Confusion in Weimar

By Stefan Höppner

Goethe was introduced to the pastor Georg Christoph Tobler in Switzerland in 1779, and two years later, the two men met again in Weimar. When Tobler’s rhapsodic text “Die Natur” (Nature) appeared in the "Tiefurter Journal" in 1782/83, most assumed that Goethe was the author. A mistake which even the renowned journal "Nature" failed to rectify in its first issue of 1869 – one that even the great poet himself had no small part in propagating.

“By Goethe”: Tobler’s text appeared in the first issue of the journal "Nature" in 1869 – and was attributed to Goethe. © Nature Publishing Group

While examining Goethe’s private books and his borrowed volumes from the Ducal Library for the MWW project “Goethe’s Libraries in Weimar”, we regularly encounter minor incidents which are worth retelling, but haven’t found any resonance in the annals of literary history. This is where we report about rare manuscripts, underrated writers and lesser-known stories from Goethe’s circle. Part one of the new blog series “Weimar’s Hidden Treasures“.


The best-known text by this Swiss author was penned by Goethe – or at least that is what most people assumed. “Die Natur” is just a few pages long, a rhapsodic text about the essence underlying certain phenomena. The short fragment is written in the effusive style of “Sturm und Drang”. Its short passages read like aphorisms: “[Nature] eternally creates new forms; that which is, has never been before – that which comes, will never come again. – Everything is new and yet the ancient form remains.”

“Die Natur” first appeared in 1782/83 in the handwritten issue of the "Tiefurter Journal", in which the circle of acquaintances around Weimar Duchess Anna Amalia discussed contemporary literature. Goethe chose not to reveal the author’s identity, but most readers assumed that he himself wrote the piece. Charlotte von Stein, however, identified the author as the Zurich-born Georg Christoph Tobler.

No real chemistry

Born in 1757, Tobler was a theologian by profession. At the age of twenty, he was ordained as a pastor, which didn’t keep him from taking long journeys. But Goethe met him in his home country of Switzerland in 1779. In 1781, Tobler spent six months in Weimar where he took up residence with the former ducal tutor Karl Ludwig von Knebel. He met with Goethe several times, but no real chemistry ever developed between them. The visitor wrote the following about Goethe and Frau von Stein: “I am unable to feel neither an ideal degree of respect for her nor a high degree of tenderness toward Goethe, who has treated me far, undeservedly far, more decently, amiably and unobtrusively as I would have supposed.”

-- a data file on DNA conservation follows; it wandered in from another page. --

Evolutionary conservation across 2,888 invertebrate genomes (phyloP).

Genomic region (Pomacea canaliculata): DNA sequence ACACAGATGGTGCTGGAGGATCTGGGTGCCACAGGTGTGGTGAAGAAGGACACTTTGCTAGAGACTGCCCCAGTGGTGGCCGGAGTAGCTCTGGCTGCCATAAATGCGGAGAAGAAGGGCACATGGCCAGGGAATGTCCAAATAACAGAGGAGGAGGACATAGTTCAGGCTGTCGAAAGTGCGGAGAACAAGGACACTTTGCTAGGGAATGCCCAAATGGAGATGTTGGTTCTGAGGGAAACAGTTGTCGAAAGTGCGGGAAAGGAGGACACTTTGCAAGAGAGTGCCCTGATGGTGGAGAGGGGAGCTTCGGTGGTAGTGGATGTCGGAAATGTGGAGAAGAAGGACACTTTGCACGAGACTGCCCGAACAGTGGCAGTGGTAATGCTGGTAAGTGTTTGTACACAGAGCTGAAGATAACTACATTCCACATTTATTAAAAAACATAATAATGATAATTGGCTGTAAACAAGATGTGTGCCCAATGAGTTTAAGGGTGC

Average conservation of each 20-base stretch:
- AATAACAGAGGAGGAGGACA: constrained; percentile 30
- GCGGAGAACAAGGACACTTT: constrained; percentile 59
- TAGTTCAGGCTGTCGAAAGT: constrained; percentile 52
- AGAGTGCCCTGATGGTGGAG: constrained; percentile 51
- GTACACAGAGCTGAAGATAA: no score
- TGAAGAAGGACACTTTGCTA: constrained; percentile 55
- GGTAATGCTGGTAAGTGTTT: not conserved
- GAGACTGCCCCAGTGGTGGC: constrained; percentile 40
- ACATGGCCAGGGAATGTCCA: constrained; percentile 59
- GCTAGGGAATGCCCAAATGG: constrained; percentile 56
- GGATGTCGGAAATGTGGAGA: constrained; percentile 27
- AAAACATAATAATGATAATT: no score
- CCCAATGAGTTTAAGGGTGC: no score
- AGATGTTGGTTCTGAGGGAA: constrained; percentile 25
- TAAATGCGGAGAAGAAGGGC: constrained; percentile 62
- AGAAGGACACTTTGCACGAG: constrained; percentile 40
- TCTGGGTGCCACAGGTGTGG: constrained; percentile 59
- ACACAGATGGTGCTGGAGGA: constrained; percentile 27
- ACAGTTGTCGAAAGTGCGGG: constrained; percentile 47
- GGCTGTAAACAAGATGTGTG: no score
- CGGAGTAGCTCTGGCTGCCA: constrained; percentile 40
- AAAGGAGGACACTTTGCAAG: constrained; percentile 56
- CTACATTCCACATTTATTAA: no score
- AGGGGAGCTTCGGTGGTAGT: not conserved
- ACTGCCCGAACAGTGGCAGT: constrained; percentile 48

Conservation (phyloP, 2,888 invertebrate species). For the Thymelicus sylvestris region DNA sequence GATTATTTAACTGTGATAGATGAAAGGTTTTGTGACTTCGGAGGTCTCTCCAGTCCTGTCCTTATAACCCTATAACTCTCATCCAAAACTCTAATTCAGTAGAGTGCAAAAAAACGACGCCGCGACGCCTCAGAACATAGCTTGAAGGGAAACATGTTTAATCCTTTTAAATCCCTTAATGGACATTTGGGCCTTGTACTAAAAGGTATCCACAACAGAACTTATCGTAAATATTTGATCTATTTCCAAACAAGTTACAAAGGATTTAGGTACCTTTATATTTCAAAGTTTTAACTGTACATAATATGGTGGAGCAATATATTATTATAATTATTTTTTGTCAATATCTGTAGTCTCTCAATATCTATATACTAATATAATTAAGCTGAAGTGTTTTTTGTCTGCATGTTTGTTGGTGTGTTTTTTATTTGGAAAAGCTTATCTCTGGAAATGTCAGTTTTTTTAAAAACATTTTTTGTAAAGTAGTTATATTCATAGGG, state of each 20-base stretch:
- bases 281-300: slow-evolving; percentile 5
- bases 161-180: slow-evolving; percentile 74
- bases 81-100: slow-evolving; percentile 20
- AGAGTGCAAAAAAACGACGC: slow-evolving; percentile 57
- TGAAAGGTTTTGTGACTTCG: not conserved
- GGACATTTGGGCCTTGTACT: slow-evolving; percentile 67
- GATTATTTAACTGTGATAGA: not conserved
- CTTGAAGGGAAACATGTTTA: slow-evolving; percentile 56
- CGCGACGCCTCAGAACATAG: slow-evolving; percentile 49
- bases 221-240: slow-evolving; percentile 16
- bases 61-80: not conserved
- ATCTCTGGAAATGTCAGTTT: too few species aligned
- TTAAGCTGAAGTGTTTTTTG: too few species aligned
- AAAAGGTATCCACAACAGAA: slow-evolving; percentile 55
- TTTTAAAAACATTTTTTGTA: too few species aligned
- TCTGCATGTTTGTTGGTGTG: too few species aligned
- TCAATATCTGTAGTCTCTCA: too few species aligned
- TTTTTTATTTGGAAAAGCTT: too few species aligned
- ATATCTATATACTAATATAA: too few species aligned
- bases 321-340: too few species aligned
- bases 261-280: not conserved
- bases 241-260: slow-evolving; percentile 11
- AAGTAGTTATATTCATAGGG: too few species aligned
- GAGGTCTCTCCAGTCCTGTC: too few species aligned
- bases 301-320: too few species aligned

“Die Natur” was presumably written here in Weimar. Goethe was at a loss when confronted with the text again in 1828. It clearly bore the character of his former secretary’s handwriting. Goethe admitted: “I cannot actually remember writing these observations, but they do correspond to the ideas that had formed in my mind at that time.” He had long forgotten that Tobler had written them. Aside from that, he found the essay rather wanting and naïve.

However, a genuine treasure in Tobler’s hand is stored in the collection of the Klassik Stiftung Weimar. Tobler had made a name for himself as a translator of ancient literature. In 1781/82 he completed a two-volume Sophocles edition, the first German translation of his complete works ever. At the same time, he was working on another project – the transcription of Aeschylus’s collected dramas. It was this “translating being” whom Goethe felt an affinity toward and to which end Goethe attempted to motivate the Swiss guest. Tobler commenced his work on Aeschylus in Weimar and completed it in Zurich the following winter. When he finished, he sent the remaining plays to Weimar. “The Suppliants” (“Die Flehenden”) and “The Libation Bearers” (“Die am Grabe Opfernden”) do still exist in second copy, although both originate from a copyist’s hand.

Falsely attributed authorship

Even in later years, Goethe remained interested in Tobler’s translations. In 1797, he borrowed five of the plays from the Ducal Library, where they were stored at the time, so that he could study them at leisure. Today the manuscripts are stored in the Goethe- und Schiller-Archiv. Three dramas by Euripides, also stored in the archive, were presumably translated by Georg Christoph Tobler as well.

Although Tobler was the first to complete a German translation of Aeschylus’ complete works, the manuscripts have never been published. The translation of the play “Prometheus Unbound” (“Der befreite Prometheus”), which Wieland published in his "Teutscher Merkur" in 1782, was Tobler’s self-produced work. A play by Aeschylus of the same name once existed, but has been lost. Three of the Weimar texts are in circulation at several universities as photomechanical reprints dating back to 1970. However, an official edition of Tobler’s translations of Aeschylus does not exist today.

Unintentional posthumous fame

Tobler achieved posthumous fame, albeit unintentionally and without specific mention of his name. When the renowned journal "Nature" was first published in 1869, the first issue featured “Die Natur” – naturally “by Goethe”. The foreword was written by the evolutionary biologist Thomas Henry Huxley, a comrade-in-arms to Charles Darwin and grandfather of Aldous Huxley, the author of the novel "Brave New World".  

He writes that he could think of “no more appropriate preface to a journal, the aim of which was to mirror that fashioning by nature of a picture of herself in the mind of man which is called the progress of science.” In this respect, Thomas Huxley was right – even if he didn’t know its true author: Georg Christoph Tobler.

PD Dr. Stefan Höppner is head of the MWW research project “Writers’ Libraries” based in Weimar.